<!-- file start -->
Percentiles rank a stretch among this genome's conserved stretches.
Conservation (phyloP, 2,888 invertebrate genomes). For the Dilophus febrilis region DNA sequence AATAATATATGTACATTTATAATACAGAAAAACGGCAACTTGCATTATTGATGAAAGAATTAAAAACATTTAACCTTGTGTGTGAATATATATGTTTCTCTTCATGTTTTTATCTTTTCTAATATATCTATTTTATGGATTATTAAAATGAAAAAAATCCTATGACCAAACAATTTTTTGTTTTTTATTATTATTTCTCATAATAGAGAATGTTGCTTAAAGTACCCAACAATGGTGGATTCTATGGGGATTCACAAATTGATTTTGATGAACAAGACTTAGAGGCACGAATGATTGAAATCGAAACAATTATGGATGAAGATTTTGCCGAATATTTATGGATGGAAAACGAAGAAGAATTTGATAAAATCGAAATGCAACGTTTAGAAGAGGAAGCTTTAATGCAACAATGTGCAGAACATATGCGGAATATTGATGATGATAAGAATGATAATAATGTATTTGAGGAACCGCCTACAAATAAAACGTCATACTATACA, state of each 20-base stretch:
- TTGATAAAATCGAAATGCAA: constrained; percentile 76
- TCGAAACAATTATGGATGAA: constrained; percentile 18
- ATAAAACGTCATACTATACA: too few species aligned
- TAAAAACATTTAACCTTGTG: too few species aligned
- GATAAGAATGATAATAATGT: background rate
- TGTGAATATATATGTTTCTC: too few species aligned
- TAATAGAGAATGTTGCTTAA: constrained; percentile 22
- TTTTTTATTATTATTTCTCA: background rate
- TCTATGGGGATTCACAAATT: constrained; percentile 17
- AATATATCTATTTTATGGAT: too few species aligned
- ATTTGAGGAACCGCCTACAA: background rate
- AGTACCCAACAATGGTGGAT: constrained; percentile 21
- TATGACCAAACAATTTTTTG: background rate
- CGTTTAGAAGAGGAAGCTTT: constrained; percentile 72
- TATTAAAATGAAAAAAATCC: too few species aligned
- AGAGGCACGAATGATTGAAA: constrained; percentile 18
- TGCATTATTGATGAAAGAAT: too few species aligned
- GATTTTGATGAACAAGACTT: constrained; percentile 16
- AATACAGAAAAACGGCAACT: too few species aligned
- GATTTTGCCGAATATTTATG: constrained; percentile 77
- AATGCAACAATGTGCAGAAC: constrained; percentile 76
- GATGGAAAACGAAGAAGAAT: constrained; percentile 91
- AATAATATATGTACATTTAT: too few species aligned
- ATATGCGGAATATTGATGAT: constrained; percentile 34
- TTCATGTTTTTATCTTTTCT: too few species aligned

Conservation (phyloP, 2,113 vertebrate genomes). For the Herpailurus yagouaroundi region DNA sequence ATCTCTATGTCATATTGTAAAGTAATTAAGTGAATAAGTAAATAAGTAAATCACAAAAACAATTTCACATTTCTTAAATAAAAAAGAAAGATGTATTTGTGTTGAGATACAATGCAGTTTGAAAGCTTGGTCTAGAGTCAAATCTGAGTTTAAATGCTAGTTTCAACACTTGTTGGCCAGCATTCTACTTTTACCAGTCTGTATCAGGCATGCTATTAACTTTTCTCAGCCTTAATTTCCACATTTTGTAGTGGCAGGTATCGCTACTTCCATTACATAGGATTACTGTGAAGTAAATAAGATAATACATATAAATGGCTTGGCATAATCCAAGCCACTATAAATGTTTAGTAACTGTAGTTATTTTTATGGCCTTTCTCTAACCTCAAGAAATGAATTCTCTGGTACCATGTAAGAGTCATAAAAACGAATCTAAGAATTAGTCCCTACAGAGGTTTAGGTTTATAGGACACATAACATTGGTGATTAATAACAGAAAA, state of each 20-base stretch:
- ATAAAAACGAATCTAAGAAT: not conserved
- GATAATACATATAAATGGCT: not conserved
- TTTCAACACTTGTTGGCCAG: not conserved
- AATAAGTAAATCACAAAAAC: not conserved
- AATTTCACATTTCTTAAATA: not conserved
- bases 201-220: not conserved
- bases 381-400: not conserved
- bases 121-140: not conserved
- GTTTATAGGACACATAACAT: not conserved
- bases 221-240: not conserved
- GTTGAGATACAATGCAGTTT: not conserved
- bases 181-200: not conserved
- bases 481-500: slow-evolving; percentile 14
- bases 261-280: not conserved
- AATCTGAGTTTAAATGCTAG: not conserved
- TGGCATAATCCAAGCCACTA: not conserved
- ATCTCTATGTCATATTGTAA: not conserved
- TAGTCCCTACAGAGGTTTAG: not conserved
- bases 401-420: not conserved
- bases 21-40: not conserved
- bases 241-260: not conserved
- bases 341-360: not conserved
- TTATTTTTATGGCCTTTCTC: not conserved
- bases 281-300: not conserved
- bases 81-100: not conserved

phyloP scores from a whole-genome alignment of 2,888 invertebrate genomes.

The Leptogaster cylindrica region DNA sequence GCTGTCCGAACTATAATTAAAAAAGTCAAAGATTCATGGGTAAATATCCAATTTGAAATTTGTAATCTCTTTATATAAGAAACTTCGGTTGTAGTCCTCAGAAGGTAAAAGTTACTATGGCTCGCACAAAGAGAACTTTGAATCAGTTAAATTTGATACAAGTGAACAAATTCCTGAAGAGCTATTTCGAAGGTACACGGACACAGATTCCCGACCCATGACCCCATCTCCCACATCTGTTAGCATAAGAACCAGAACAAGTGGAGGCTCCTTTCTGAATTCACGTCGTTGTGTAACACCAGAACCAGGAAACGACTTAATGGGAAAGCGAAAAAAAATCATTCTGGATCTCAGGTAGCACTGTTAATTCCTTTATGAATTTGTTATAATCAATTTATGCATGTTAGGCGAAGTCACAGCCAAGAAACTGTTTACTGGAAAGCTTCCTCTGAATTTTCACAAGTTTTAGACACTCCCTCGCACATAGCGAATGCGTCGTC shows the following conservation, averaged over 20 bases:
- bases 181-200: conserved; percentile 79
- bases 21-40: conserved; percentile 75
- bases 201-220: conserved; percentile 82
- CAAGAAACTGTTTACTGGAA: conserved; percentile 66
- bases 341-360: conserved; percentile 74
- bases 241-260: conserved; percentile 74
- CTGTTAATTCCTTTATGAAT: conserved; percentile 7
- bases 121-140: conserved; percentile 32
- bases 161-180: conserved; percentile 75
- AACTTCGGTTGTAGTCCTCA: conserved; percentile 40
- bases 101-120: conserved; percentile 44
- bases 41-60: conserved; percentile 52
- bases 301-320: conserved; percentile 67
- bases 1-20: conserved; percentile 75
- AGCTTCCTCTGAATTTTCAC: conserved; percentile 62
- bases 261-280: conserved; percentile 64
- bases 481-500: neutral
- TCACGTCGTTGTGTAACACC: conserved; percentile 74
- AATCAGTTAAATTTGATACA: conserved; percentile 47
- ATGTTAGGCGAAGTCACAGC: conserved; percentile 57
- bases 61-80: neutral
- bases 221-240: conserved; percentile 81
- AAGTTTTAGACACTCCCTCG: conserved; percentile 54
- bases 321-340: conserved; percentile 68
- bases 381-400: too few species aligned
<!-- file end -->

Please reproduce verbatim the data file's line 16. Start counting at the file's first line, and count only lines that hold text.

- CGTTTAGAAGAGGAAGCTTT: constrained; percentile 72